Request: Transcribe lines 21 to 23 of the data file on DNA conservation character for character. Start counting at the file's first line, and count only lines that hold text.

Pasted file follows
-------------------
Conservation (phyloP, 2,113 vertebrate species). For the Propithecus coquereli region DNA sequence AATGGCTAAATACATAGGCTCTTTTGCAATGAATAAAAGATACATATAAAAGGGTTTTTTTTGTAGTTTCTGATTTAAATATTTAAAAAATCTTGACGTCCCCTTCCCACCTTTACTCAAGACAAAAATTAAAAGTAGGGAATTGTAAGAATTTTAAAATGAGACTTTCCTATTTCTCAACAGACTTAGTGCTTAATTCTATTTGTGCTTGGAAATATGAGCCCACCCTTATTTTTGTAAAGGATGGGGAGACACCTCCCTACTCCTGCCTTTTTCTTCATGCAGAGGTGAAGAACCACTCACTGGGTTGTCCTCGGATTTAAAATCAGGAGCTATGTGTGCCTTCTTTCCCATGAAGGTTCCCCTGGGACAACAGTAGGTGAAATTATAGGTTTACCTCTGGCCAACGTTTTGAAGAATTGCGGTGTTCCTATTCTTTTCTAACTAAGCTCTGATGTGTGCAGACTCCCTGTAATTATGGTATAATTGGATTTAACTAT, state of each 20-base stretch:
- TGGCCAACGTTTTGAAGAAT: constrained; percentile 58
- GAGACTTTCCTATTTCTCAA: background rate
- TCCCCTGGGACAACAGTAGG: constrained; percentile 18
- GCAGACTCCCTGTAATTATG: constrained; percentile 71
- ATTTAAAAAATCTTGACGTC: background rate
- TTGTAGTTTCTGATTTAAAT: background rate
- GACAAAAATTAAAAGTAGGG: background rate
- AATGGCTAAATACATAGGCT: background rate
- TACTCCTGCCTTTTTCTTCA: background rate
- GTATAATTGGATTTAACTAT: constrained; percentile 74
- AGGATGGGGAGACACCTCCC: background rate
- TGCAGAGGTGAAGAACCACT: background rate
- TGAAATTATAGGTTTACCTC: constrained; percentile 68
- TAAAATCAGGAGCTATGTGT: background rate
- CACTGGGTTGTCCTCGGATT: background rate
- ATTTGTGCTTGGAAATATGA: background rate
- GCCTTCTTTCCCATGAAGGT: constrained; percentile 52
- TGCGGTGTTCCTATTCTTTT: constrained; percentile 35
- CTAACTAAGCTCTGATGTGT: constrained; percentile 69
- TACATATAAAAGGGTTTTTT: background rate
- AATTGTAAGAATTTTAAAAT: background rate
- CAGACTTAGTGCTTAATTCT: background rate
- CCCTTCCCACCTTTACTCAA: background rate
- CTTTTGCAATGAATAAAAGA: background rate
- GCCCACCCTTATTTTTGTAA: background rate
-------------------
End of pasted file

- TACATATAAAAGGGTTTTTT: background rate
- AATTGTAAGAATTTTAAAAT: background rate
- CAGACTTAGTGCTTAATTCT: background rate